But that’s why I’m still a novelist!

 

And then there’s Lorequest.

I decided to accidentally make my most (by a huge margin) viewed section of content almost entirely out of mass speculation and guessing at the inner workings of fictional worlds. How ironic that I decided to start Lorequest completely for fun and just for my own enjoyment and for the enjoyment of the passing enthusiast of whichever game I happen to be talking about and then it went on to become a huge percentage (over 1,000 views in this year alone) of the amount of activity I get on my blog. Even stranger is that its totally unrelated to any of my own fiction writing since I’m more of an archaeologist when I do Lorequest than any kind of storyteller.

 

But hey, I like it and people seem to like it so why stop? So long as I don’t get the pants sued off of me for talking about the vidjagames, I shall keep on questing for the lore!

 

And I might as well keep doing the other stuff too since it always does my heart good to hear people enjoying my stuff. Literature can bring people together, even from across our social-media-maze of a world. And that’s really kind of awesome.

 

 

THE OTHERS

 


 

Pingback:

<a href="https://dailypost.wordpress.com/prompts/million-dollar-question/">Million-Dollar Question</a>

 

 

Boy I really should get onto doing those NaNoWriMo posts… I have to stop writing my NaNoWriMo story first though. And that’s just unreasonable.

 

Good luck, you brave writer folk!

 

 

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Daily Prompt 4: “By the Dots”

In response to The Daily Post’s writing prompt: “By the Dots.”

 

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I think I’ve been meaning to do one of these for a while but nope, just getting to it now. I really wanted to do that magical creature one but decided that extrapolating on a fantasy magic system I devised surrounding the power of words in a novel being transformed into real spell power (nepotism, you say? What’s that?!).

 

Maybe one day!

 

 

Have fun~

 


 

Title: By the Dots

 

Prompt: “We all have strange relationships with punctuation — do you overuse exclamation marks? Do you avoid semicolons like the plague? What type of punctuation could you never live without? Tell us all about your punctuation quirks!”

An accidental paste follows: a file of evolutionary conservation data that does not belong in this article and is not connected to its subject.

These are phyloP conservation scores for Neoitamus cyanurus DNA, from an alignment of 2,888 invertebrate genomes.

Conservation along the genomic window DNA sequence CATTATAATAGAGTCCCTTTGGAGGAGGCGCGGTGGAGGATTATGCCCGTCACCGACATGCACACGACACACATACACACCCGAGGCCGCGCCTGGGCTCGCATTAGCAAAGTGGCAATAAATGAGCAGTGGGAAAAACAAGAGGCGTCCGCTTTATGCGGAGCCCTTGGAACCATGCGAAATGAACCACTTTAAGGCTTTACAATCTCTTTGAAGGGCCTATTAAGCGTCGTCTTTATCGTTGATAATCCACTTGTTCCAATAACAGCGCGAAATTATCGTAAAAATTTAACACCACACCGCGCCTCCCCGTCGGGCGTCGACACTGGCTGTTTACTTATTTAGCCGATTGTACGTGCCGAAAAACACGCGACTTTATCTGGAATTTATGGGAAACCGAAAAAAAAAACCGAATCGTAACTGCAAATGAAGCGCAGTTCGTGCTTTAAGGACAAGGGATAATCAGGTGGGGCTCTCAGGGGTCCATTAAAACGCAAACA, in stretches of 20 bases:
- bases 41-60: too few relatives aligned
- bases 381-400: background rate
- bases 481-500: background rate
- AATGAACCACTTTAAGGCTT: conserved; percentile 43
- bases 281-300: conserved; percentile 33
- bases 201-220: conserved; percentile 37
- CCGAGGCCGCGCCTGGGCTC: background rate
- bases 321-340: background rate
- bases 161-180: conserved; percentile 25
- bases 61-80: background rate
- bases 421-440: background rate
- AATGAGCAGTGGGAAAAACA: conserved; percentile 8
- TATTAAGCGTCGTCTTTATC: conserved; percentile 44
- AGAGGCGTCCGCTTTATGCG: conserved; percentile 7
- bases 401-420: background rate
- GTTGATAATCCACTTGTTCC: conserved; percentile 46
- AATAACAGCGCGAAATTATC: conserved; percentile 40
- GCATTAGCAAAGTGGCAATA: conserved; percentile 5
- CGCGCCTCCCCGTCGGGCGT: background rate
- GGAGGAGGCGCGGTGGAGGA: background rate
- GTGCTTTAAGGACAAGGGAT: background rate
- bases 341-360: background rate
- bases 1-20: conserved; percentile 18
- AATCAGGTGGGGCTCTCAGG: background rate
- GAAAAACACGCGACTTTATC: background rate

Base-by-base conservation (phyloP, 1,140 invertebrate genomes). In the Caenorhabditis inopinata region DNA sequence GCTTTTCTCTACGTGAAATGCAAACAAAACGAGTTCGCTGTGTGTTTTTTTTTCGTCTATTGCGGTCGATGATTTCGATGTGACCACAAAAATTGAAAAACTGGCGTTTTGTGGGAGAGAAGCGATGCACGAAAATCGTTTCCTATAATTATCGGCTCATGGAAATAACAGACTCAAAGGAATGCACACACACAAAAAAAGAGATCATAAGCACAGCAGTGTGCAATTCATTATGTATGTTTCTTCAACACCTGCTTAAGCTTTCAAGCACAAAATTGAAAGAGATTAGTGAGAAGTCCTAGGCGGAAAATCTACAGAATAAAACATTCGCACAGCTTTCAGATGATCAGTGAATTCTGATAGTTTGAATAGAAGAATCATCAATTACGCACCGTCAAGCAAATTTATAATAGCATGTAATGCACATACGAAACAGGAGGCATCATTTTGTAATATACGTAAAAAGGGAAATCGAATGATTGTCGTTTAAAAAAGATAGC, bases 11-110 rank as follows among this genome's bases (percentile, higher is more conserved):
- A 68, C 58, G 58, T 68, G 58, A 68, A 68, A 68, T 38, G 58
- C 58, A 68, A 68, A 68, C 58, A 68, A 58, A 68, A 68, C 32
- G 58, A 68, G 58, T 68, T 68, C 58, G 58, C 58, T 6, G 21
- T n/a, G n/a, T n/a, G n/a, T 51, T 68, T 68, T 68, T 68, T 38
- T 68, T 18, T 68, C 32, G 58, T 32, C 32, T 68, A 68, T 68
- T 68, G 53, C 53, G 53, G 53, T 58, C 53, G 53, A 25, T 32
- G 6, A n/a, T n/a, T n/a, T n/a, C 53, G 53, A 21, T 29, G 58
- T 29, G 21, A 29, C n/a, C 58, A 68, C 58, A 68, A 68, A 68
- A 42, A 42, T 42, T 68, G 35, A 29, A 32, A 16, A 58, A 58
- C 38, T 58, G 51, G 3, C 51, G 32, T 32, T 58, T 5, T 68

It’s really no surprise that I love dashes. These “-” and these “—” are brilliant little buggers. I always just use them as a kind of escape mechanism to make any kind of sentence I like- for instance I can just fashion other sentences onto earlier ones to make them seem like they’re conjoined but semicolons are far too rare for my liking. Besides, “-” lets me make snide remarks whenever I feel like it. Given that’s how I talk, just with more stuttering while my brain tries to find the right words and more mumbling as I make said remarks, it just seems natural to me. And I love to write as I talk because it lets me be unrealistically accurate with what I’m trying to say in conversation and I get to reach an audience where I won’t constantly be interrupted by the world around me as I’m wont to be!

 

Oh I love commas, too. Did I even need to put a comma in that last sentence? Who even knows!? I certainly don’t. But that’s part of the fun for me as a writer and for my editors. They have to work for their money to weed out all of the ill-placed and poorly-used commas! If they can survive the comma jungle then they can say they have edited something of mine.

 

Plus my drive to write dialogue in a such a way that it seems as realistic as possible helps, too. I really want to write a book one day where most conversations have at least one “um,” like,” or “er,” in them. Because that’s what we all talk like, right? Well, at least we young’uns do. And doing that in my medieval books would just seem weird if it was as prevalent as it would be in a more “modern” book. Even though people were far less educated back then, it just seems wrong to foul up their language- or I’m just overthinking it.

 

But I still managed to sneak that “-” in there after all!

Yeah, this’ll do.

 

 

THE OTHERS

 


 

I probably could have included italicizing and bolding as things I do way too often, too. But those technically aren’t punctuations, even though I use them to establish EMPHASIS. See how much more effective that was? The caps-lock was just added for special effect.

 

It may have also made you just read that in Josh Peck’s voice if you’re one of my contemporaries.

 

You’re welcome, by the way.

 

 

Pingback:

<a href="https://dailypost.wordpress.com/prompts/by-the-dots/">By the Dots</a>

 

Good luck, you brave writer folk!

 

 

END TRANSMISSION.

 

Lorequest: Shadow of the Colossus Part 8- “Barba”

 

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Yes, I’m back, slinking into my favoured fortress of Lorequest. Late, as per usual. But these walls are mine and I will defend them with mass conjecture to the best of my ability!

 

END TRANSMISSION.

 


 

 

Barba, Colossus #6, otherwise known as the Slumbering Gravekeeper- the god of protecting the dead and entombed underground. 1.

Barba, Colossus #6, otherwise known as the Slumbering Gravekeeper- the god of protecting the dead and entombed underground. 1.

 

So we finally come back to Shadow of the Colossus, do we? Well good, I was tired of lying to myself and saying I didn’t have time for this anyway. But to be honest, we’re going from Avion, my favourite Colossus, to Barba, my least favourite. So you can understand my hesitation.

 

Dormin has this to say about Barba:

Thy next foe is…

A giant lurks underneath the temple…
It lusts for destruction…
But a fool, it is not.

 

This one’s actually pretty interesting. Not very helpful at all to poor little Wander but still interesting nevertheless. We’ll get to that later!

Barba showing his bony ribcage-like outcroppings and his dappled skin. 1.

Barba showing his bony ribcage-like outcroppings and his dappled skin. 1.